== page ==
10) International trade—relatively open trade in agricultural commodities can make an important contribution to climate change adaptation ;
11) Intellectual property regimes for new research results—ensure that scientific and management breakthroughs are quickly translated into products and information on the ground; and
12) Human capital development— training researchers, extension workers, and farmers to respond to changing climate
Weather, soil, market access, and prices are crucial variables in a farmer’s decision-making process. Yet the availability of location-specific data to document changes in these variables over time is extremely limited. Understanding the potential effects of climate change is needed at farm, state, province, and county levels. “It is crucial that major improvements are made in the cost-effective collection of spatial data,” said Gerald Nelson, research fellow at IFPRI. “These improvements should include more cost-effective design and operation of remote sensing equipment, collection and integration of crowd-sourced data with official collection efforts, and improved tools to easily access the data.”
The recommendations will be presented today at the United Nations Framework Convention on Climate Change (UNFCCC) side event “Climate Change and BRICS: Findings from the International Conference on Climate Change and Food Security.” “We urge the UNFCCC delegates to approve a Subsidiary Body for Scientific and Technological Advice work program on agriculture,” said Elisio Contini, head of the Brazilian Agricultural Research Corporation’s (EMBRAPA) Office of International Affairs. “It would catalyze new research and be a central venue for the world’s research community to report its findings and identify the highest-priority research on adaptation and mitigation to reduce the suffering of the world’s poor and vulnerable.”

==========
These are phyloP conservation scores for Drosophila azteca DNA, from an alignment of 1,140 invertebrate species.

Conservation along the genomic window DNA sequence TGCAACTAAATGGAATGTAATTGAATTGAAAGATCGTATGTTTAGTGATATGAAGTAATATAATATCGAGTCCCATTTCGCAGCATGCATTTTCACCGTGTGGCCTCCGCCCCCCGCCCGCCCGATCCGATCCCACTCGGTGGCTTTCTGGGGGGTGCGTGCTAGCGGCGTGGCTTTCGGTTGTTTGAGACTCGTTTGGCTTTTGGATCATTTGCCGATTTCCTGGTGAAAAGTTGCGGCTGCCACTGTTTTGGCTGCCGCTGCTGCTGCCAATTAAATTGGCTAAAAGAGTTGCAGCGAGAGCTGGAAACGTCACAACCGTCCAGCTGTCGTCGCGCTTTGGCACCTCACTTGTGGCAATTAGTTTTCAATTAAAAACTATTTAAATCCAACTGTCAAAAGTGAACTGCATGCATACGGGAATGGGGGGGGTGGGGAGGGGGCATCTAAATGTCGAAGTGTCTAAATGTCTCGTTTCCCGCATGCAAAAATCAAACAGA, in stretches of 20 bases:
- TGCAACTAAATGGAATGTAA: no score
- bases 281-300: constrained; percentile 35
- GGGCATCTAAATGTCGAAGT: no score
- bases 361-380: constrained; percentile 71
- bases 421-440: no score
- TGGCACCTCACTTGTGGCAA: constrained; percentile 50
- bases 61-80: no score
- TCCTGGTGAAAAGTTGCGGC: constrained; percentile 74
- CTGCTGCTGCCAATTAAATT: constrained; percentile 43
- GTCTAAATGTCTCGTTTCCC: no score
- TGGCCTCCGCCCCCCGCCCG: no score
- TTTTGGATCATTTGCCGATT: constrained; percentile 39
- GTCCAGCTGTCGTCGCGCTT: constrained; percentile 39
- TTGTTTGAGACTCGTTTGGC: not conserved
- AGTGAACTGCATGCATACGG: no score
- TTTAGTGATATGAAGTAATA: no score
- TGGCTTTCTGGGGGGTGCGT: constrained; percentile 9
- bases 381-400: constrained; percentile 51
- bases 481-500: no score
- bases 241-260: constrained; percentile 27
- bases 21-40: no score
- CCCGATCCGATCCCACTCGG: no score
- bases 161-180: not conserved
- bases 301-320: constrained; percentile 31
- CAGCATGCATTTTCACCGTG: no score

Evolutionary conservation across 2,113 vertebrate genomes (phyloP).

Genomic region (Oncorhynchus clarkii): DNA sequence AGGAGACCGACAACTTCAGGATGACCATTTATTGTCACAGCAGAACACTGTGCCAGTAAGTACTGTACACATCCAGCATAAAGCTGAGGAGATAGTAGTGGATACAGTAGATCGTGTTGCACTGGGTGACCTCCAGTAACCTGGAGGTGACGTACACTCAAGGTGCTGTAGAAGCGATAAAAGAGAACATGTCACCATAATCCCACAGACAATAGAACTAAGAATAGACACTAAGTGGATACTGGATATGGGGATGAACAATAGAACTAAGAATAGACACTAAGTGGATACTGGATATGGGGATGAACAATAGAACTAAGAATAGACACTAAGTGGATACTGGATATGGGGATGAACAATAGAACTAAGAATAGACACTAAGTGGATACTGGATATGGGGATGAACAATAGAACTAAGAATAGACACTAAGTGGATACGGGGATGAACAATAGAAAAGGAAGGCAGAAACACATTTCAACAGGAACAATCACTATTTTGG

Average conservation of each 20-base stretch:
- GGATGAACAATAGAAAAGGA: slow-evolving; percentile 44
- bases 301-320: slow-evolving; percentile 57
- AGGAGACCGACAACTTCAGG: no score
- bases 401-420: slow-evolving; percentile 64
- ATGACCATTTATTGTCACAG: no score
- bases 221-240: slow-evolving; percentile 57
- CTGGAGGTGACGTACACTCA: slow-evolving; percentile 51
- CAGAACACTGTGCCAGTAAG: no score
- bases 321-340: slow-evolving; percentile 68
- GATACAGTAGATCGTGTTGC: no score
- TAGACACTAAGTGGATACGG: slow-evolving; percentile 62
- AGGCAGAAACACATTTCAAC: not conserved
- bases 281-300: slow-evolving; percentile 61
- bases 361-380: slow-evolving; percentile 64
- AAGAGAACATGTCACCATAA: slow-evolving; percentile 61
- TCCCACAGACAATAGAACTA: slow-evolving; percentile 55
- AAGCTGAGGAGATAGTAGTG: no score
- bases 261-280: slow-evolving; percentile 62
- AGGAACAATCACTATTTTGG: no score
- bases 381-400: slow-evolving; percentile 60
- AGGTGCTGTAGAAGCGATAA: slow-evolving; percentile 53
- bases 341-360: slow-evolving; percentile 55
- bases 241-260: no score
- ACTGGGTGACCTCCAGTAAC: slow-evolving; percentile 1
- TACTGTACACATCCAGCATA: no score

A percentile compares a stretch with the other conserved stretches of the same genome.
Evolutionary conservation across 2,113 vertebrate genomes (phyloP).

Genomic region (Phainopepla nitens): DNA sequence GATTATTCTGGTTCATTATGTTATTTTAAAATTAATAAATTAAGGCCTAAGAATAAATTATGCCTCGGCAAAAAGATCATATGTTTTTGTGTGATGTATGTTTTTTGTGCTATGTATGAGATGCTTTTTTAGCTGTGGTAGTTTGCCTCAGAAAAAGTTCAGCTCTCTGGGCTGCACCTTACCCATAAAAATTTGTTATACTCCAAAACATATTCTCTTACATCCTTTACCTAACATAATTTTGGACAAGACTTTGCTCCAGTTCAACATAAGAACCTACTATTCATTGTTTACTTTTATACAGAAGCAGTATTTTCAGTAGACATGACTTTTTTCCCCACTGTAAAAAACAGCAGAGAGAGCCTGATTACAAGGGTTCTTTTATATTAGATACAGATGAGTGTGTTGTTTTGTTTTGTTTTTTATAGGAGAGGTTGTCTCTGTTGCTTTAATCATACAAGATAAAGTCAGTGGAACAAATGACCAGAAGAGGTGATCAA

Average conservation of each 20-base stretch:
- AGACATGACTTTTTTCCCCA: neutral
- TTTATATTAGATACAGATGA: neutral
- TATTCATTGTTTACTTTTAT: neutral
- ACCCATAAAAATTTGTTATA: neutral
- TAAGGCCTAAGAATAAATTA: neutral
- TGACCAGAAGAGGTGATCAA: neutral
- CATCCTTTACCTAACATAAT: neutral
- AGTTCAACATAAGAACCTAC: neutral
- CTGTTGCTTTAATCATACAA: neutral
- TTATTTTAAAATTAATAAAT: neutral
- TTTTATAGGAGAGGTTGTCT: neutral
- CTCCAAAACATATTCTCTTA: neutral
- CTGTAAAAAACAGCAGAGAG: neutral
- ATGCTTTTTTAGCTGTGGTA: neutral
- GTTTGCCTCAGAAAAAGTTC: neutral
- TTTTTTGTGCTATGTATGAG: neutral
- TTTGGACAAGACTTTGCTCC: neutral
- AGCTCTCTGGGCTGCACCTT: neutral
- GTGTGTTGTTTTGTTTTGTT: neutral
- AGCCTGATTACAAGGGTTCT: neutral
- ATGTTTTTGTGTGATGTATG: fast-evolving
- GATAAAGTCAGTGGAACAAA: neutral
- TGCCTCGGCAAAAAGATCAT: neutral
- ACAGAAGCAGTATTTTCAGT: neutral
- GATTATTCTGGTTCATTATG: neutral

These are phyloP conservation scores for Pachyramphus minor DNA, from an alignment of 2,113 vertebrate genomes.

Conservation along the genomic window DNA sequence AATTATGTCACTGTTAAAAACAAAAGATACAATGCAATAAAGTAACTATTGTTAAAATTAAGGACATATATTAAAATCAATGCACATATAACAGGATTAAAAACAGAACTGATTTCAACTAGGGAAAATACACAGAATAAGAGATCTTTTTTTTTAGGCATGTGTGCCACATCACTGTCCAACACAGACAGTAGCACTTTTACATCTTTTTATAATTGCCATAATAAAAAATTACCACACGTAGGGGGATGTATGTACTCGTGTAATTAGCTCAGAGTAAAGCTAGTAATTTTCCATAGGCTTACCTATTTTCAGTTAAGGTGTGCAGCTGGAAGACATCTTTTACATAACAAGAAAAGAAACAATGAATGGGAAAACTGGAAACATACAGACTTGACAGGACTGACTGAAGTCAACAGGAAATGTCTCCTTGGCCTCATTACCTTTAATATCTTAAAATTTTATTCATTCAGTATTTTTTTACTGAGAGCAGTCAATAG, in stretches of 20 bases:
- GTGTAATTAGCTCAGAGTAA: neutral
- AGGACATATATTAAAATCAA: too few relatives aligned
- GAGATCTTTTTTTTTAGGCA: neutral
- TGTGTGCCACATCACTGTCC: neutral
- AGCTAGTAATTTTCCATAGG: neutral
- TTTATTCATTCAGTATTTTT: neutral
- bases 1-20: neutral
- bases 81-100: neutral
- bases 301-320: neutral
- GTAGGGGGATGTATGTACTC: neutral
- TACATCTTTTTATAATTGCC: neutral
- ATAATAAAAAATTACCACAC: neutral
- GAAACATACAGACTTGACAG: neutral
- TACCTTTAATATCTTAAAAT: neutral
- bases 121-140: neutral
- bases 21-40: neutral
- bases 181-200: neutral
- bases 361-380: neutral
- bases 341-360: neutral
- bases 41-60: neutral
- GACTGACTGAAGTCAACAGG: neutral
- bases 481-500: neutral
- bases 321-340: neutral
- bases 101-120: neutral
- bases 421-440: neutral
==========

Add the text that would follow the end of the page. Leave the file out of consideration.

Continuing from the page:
These recommendations are endorsed by Roger Beachy, Donald Danforth Plant Science Center; Kevin Chen, IFPRI; Elisio Contini, EMBRAPA; Sikhalazo Dube, Agricultural Research Council, South Africa; David Gustafson, Monsanto; Jarot Indarto, National Development Planning Agency (BAPPENAS), Indonesia; PK Joshi, IFPRI; Sergey Kiselev, Lomonosov Moscow State University (MSU); Geraldo Martha, EMBRAPA; Endah Murniningtyas, BAPPENAS; Gerald Nelson, IFPRI; Roman Romashkin, MSU; Nono Rusono, BAPPENAS; Bob Scholes, Council for Scientific and Industrial Research, South Africa; Setyawati, BAPPENAS; Deepak Shah, Gokhle Institute of Political Economy; Eugene Takle, Iowa State University; Huajun Tang, CAAS; and Liming Ye, CAAS.
The International Food Policy Research Institute (IFPRI) seeks sustainable solutions for ending hunger and poverty. IFPRI is one of 15 centers supported by the Consultative Group on International Agricultural Research, an alliance of 64 governments, private foundations, and international and regional organizations. www.ifpri.org
Sarah Immenschuh, + 1 (202) 862-5679